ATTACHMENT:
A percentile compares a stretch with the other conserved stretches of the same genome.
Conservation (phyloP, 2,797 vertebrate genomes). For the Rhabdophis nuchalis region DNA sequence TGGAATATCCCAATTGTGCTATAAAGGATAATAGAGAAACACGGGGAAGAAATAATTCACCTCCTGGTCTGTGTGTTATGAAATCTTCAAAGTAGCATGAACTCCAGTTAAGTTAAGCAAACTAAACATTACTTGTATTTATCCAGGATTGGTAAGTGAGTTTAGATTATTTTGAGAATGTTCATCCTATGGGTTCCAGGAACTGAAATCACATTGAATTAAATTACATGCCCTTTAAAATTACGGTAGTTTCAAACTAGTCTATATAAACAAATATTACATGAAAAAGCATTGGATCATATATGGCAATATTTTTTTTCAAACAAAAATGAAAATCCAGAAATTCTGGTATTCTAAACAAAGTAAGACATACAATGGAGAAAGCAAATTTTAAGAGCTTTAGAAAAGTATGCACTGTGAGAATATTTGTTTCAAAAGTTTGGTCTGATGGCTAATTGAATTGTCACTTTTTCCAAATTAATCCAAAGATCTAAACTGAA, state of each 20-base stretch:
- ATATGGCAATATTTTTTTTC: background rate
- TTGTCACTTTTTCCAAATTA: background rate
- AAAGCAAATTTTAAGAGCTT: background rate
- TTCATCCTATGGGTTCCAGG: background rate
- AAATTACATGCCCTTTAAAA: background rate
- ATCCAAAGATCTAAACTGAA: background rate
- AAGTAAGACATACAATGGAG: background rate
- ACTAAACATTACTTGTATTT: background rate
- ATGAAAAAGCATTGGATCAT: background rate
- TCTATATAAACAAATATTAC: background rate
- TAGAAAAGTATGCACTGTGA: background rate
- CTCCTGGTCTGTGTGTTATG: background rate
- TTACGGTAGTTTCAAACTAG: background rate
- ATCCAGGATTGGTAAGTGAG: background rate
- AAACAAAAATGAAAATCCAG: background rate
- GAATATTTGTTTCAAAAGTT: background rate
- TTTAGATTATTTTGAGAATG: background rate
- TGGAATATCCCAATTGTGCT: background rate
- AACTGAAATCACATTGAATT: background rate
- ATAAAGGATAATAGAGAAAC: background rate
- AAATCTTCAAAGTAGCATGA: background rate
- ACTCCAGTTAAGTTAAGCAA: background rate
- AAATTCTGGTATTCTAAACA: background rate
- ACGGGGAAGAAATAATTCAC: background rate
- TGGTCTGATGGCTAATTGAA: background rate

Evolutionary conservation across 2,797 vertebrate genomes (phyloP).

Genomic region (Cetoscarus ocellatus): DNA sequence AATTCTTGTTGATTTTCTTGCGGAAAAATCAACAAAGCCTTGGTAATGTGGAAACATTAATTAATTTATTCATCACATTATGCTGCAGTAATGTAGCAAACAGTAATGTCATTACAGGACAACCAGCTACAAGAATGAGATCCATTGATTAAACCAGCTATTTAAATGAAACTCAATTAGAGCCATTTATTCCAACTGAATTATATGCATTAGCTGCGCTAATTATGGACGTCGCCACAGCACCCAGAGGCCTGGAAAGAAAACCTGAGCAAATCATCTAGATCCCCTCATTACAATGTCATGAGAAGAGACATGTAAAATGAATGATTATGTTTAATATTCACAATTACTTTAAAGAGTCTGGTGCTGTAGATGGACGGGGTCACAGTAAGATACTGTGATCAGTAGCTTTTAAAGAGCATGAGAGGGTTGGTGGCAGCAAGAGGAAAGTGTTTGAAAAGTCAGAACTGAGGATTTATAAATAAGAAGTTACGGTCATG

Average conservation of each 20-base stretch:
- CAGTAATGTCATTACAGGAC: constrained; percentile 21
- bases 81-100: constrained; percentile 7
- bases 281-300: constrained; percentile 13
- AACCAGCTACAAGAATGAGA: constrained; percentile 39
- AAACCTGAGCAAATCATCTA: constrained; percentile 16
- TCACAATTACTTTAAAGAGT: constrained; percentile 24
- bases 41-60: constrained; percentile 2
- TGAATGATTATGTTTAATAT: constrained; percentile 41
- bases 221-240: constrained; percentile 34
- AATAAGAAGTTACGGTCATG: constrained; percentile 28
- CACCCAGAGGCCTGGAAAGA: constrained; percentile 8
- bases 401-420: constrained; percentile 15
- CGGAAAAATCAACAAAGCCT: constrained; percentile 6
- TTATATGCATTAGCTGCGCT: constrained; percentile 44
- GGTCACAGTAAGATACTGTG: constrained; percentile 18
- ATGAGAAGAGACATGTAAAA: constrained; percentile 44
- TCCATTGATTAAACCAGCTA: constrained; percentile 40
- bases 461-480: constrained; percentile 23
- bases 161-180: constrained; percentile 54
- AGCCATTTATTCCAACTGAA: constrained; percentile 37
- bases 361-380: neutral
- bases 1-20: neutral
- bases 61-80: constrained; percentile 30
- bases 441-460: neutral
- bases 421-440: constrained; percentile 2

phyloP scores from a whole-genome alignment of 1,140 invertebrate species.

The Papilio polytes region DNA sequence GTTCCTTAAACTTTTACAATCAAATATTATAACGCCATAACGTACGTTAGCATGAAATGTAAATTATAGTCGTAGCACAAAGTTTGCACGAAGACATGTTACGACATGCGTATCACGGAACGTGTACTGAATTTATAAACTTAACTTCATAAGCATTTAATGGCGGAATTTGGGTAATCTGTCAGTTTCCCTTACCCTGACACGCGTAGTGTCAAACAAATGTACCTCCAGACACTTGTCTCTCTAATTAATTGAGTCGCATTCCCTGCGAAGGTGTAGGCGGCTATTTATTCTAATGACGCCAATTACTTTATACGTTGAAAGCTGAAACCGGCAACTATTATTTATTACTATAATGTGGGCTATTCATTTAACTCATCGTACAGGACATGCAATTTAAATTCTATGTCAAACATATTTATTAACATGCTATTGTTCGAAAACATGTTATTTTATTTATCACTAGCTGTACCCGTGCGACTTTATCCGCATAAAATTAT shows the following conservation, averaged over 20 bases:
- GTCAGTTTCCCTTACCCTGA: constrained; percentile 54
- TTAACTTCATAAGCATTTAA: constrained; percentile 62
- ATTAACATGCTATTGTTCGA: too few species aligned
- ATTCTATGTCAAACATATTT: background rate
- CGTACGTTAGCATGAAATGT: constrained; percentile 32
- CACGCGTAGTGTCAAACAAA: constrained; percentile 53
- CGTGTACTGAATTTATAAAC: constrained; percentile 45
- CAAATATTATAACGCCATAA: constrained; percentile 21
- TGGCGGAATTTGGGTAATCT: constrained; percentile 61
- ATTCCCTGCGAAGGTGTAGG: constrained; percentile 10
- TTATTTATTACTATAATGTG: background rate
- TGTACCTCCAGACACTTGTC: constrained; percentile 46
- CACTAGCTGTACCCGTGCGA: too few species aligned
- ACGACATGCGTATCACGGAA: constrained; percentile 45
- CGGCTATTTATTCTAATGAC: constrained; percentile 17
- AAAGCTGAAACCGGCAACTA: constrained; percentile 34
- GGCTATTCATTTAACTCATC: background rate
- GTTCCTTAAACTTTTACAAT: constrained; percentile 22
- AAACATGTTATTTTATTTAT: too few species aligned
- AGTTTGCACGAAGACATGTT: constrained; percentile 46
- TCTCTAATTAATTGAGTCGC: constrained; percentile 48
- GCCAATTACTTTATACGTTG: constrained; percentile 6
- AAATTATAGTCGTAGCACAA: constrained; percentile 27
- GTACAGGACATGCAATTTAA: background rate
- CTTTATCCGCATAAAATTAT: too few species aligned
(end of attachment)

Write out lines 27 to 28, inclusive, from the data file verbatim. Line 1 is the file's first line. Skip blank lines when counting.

- TGGTCTGATGGCTAATTGAA: background rate

Evolutionary conservation across 2,797 vertebrate genomes (phyloP).